Wednesday, 10 July 2013

The Artist Unleashed: SLAP ME IN THE FACE by Dan Holloway

The Artist Unleashed posts have moved to a new domain. Please click HERE to read the rest of this post and for the opportunity to comment. Just search for the title of the post in the search bar on the new site.

14 comments:

  1. Dan's word 'slap' here reminds me of the longest word in Andre Breton's statement 'Beauty will be convulsive or will not be at all'. And as he indicates, that convulsive slap-in-the-face quality in art births not just beauty but also connection and truth, which are just as elusive.

    ReplyDelete
  2. Yes! I agree wholeheartedly with Dan, for me there is a sense of selfishness with my writing as I write for me, but by doing that I also offer myself, open and unashamed, to readers to delve in and be with the writing. So by being selfish I end up being selfless, open and emotive. Everything art can be and so can writing if writers are prepared to take the risk and be their self and not the voice that is felt needed to sell books. As Dan says that voice we have all read and will never finish reading, what we haven't read is your voice, my voice. Let's keep those voices alive.

    ReplyDelete
  3. I wonder if part of the problem is that people feel that they have to construct themselves - I was going to say that this was a peculiarly online phemomenon, but of course it isn't, it's always been with us - whereas actually the truth ios they have to deconstruct in order to arrive at themselves - adding just further obscures, taking things away until we are left with ourselves is what is needed but I think the reason so few look that task in the eye is the very real fear that at the end there will be nothing there

    ReplyDelete
    Replies
    1. I think that is a major part of the problem, when many of us look at constructing our identity we look externally for materials/ideas and not internally. This I feel is also encouraged by peer pressure, media, society. To be individual is deemed odd. So yes there is then a lot of fear in deconstructing that identity even so, I believe, we know that it is the right thing as there is the sense that it doesn't fit and there is 'real me' that does fit. It is if/when we hear that sense of fit beyond the fear of nothing that we can change. Then when that deconstruction is captured in writing/art/music you have original art and not just another well told story. You also have more than nothing when it comes to yourself. Though from my experience it is far from an easy ride and is is for life.

      Delete
    2. "when that deconstruction is captured in writing/art/music you have original art and not just another well told story."
      Perfectly put

      Delete
  4. Loved the voyage through your landmark moments, Dan. It doesn't so much matter what they are as what they meant to you - always the hallmark of an original thinker.
    Loved your description of the Rothko moment - and of course Veronique. I believe I first noticed you in the Wide Wild Web because you wrote a post about it. It has that perfect haunting quality without doing too much. I also know the soundtrack by heart.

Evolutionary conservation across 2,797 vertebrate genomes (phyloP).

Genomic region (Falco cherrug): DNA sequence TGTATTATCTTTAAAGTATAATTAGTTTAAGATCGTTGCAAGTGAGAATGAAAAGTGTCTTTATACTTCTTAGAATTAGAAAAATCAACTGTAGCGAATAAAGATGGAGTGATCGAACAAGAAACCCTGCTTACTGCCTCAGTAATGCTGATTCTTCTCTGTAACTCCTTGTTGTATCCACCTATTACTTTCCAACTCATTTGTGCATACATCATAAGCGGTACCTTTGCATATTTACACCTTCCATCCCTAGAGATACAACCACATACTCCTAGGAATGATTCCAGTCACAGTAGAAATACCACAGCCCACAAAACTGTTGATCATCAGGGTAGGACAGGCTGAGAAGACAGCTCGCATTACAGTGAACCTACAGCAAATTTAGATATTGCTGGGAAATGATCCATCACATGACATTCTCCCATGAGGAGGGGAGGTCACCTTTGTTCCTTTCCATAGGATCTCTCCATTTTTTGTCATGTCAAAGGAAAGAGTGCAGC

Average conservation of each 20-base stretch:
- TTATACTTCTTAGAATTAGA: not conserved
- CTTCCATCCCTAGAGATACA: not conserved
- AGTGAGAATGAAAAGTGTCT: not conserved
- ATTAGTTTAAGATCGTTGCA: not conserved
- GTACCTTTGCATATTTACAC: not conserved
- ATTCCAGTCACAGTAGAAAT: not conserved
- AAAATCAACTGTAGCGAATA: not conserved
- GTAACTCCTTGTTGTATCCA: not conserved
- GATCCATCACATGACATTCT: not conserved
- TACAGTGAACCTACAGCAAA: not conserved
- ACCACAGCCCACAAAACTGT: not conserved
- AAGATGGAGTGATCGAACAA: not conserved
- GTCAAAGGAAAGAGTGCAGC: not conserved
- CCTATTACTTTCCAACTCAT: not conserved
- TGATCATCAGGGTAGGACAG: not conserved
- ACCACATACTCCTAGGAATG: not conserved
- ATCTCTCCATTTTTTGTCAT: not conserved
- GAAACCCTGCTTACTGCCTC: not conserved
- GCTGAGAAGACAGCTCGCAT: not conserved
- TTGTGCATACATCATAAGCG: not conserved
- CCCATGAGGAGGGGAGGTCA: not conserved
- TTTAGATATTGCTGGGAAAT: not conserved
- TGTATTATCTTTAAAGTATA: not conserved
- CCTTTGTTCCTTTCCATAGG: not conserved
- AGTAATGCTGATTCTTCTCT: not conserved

This is what I value most about the artistic life - though I guess I write more conventional stories than you. I enjoy paintings, stories, music and film for what they mean to me. If they've really hit hard, I then have to work out how to pull someone else there.

    ReplyDelete
    Replies
    1. It's one of the most perfect soundtracks to any film - and I love the way Kieslowski and his composer Zbigniew Priesner continue to play upon the musical themes in Three Colours: Blue by referencing the fictional composer van den Budenmeyer as the composer of the works from Veronique. I love the visual way he conveys music as well, in both films - nowhere more perfectly illustrated than in teh magical scene with the marionettes

      Delete
  5. Written in numbers? Now that I have to see.

    ReplyDelete
  6. Curious about the book written in numbers. Sounds like an artistic experiment. Art has its own rules.

    Interesting post, Dan!

    ReplyDelete
    Replies
    1. Thank you. It's possibly as much art as lierature, although it is very much *about language* - specifically about the fact that language distances us from ourselves, and that we need some way of thinking about ourselves that is not linguistic but nonetheless has a coherent narrative

      Delete
  7. I feel inspired now!

    Will my vignette also be considered for the journal?

    ReplyDelete
    Replies
    1. I can't answer the second, that's for Jessica, but thank you!

      Delete

“I'm using my art to comment on what I see. You don't have to agree with it.” ~John Mellencamp

“Allowing an unimportant mistake to pass without comment is a wonderful social grace” ~Judith S. Marin

“I don't ever try to make a serious social comment.” ~Paul McCartney

“I'd make a comment at a meeting and nobody would even acknowledge me. Then some man would say the same thing and they'd all nod.” ~Charlotte Bunch

“Probably what my comment meant was that I don't care about the circumstances if I can tell the truth.” ~Sally Kirkland

“We're not going to pay attention to the silliness and the petty comments. And quite frankly, women have joined me in this effort, and so it's not about appearances. It's about effectiveness.” ~Katherine Harris